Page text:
Photo credit: Jon Levine Read more!
August 25, 2007
posted by Jimmy Higgins
Maybe it's the dog days of August, but these are rough days. Several friends have died just in the last month. Hell, it's hard even reading the news lately.
Bad news on the doorstepIn this frame of mind, I am not surprised to find my thoughts turning to Palestine, perhaps the most painful of all the "world news" stories because it feels like there's so little hope of turning the situation around.
I couldn't take one more step
I'm sure you know what I'm talking about, but I'd like to quietly request that you watch the following video clip from a few short months ago, mounted here from YouTube. Because there may also be times when your mind, like mine, shies away from thoughts about the plight of the Palestinian people, exactly because it it so painful to contemplate.
We owe them our attention. We owe them more, and I'll comment on that in a forthcoming post, but for now, please watch. And feel free to comment.
August 24, 2007
posted by Jimmy Higgins
[80 years ago today, angry, grief-filled demonstrations rocked cities around the world as the ruling class of the United States executed two of its sworn enemies, the Italian-born anarchists Nicola Sacco and Bartolomeo Vanzetti, on trumped up charges. To observe this anniversary, Fire on the Mountain presents below a powerful speech given five years ago, on the 75th anniversary by Juliet Ucelli of Italian Americans for a Multi-cultural United States.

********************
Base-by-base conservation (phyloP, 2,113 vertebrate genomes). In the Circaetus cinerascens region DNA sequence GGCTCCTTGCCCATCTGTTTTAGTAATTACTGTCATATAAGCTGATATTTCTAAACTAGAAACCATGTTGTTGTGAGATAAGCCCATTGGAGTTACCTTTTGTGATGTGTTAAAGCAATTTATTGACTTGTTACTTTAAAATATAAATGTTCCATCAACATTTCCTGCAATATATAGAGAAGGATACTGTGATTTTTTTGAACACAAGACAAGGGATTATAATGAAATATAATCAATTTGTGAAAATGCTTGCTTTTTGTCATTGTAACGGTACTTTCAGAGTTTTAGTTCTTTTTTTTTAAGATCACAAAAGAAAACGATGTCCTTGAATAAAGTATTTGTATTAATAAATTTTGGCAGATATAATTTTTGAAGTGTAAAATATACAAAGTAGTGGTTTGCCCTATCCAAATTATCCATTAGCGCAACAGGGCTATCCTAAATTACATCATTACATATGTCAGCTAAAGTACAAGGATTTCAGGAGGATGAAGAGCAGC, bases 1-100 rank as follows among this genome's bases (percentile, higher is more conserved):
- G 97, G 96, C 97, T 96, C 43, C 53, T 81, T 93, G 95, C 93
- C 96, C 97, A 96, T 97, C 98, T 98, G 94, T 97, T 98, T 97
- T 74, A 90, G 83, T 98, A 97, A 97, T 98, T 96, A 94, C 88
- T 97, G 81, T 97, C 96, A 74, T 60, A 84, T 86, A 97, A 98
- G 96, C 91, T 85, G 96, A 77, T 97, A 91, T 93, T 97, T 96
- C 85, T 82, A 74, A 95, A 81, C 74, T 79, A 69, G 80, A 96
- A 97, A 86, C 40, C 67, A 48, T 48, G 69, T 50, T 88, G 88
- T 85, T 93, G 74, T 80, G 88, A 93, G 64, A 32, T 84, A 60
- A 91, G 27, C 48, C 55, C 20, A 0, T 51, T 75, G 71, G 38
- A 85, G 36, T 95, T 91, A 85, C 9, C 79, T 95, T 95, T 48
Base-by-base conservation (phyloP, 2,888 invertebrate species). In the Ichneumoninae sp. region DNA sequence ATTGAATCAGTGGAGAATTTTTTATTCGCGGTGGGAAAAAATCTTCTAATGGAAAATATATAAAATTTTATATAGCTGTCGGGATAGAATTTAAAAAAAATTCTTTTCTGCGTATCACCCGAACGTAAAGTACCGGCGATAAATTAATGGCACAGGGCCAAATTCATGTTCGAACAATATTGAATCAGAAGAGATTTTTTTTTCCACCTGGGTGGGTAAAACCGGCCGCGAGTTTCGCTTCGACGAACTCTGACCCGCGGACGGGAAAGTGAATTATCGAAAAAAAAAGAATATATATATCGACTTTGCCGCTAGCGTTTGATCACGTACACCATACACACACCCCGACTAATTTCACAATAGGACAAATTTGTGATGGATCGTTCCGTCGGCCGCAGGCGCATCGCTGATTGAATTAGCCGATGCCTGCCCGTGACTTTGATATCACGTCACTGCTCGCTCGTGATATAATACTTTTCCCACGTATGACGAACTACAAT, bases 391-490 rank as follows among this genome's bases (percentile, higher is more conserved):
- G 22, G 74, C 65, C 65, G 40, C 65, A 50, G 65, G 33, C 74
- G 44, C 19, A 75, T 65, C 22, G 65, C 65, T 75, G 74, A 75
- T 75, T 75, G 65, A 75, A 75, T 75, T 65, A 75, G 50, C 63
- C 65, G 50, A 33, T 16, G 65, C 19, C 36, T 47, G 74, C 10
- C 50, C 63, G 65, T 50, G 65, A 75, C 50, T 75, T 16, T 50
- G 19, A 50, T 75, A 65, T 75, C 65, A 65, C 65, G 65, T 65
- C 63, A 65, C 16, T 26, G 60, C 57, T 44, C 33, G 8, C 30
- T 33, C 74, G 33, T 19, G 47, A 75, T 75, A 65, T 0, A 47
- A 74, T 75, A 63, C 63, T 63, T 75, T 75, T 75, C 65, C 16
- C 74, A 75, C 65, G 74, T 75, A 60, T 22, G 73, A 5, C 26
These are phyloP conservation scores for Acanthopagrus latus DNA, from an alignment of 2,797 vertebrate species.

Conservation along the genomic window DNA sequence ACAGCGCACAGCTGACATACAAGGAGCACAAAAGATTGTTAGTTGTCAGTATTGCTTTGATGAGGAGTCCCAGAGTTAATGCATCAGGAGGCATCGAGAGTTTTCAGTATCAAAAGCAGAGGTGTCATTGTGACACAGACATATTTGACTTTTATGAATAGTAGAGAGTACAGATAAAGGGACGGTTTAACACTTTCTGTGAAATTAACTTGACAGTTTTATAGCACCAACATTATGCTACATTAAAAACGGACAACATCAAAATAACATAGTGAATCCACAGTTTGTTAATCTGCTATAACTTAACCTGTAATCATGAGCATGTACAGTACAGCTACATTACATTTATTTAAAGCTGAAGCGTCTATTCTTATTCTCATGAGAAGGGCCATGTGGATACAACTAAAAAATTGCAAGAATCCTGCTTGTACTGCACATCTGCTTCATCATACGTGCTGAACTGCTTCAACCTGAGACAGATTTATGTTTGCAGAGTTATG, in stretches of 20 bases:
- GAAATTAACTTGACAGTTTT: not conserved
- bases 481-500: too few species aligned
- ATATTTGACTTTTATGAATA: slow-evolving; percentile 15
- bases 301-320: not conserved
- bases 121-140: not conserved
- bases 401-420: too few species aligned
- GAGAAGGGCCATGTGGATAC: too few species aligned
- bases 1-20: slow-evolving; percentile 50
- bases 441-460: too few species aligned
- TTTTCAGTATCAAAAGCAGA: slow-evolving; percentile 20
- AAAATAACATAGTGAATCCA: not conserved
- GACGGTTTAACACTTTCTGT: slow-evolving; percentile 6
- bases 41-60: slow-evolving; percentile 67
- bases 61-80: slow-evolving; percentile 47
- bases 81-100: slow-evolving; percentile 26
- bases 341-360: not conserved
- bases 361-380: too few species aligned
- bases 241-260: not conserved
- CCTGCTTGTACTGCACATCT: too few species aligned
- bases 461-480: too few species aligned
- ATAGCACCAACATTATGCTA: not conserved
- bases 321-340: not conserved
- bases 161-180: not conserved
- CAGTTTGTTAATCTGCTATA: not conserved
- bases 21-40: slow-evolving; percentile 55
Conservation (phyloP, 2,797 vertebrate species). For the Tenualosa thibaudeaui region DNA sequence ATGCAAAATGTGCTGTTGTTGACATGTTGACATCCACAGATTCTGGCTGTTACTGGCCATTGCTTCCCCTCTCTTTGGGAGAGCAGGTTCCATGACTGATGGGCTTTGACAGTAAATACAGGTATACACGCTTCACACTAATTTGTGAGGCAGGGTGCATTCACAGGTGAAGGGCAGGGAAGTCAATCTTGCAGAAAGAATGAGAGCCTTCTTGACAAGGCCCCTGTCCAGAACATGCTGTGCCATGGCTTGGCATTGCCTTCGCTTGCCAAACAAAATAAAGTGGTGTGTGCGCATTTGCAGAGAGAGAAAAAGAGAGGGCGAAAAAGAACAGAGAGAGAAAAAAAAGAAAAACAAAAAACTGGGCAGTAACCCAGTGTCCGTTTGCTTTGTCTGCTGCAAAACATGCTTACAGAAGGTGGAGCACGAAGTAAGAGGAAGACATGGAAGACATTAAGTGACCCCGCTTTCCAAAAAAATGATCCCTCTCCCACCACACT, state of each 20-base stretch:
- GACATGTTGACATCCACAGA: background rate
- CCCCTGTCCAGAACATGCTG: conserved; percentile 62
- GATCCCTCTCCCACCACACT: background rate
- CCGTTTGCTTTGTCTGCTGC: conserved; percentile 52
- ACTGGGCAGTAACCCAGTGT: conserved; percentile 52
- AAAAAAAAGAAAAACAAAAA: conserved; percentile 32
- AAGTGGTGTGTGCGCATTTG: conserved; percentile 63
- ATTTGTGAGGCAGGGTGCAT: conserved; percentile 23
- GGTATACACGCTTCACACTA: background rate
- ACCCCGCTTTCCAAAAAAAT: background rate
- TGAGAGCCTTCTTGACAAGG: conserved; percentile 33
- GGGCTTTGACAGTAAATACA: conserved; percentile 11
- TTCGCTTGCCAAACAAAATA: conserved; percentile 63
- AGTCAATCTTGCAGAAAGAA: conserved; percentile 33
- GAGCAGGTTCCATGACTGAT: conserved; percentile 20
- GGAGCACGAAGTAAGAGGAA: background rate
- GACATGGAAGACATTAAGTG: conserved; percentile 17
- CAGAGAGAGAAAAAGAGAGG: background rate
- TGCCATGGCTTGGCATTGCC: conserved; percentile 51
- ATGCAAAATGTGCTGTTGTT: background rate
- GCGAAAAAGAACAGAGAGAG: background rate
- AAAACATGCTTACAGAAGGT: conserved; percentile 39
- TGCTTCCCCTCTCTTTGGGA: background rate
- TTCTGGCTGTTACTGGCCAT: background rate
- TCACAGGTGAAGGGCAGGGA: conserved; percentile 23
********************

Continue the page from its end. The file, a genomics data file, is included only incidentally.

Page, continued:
The text here was taken from the Italian American Writers website. It is also available as the concluding essay in the Sacco & Vanzetti volume in Ocean Press's very useful Rebel Lives book series.]
Commemorating the 75 Anniversary of the Execution of Sacco & Vanzetti
I would like to briefly address the lessons of Sacco’s and Vanzetti’s lives and deaths for Italian Americans. Today, Italian Americans are integrated into U.S. society as white Americans. But that wasn’t so in the early years of this century. People of Southern Italian background were considered non-white well into the 1920s. We were called aliens, wops--meaning "without papers," just like today’s undocumented immigrants are called aliens. Nicola Sacco and Bartomoleo Vanzetti were derided as "dirty dagoes, reds" and "anarchistic bastards" (by their trial judge, Webster Thayer of Massachusetts). Anarchists were considered terrorists. Sound familiar?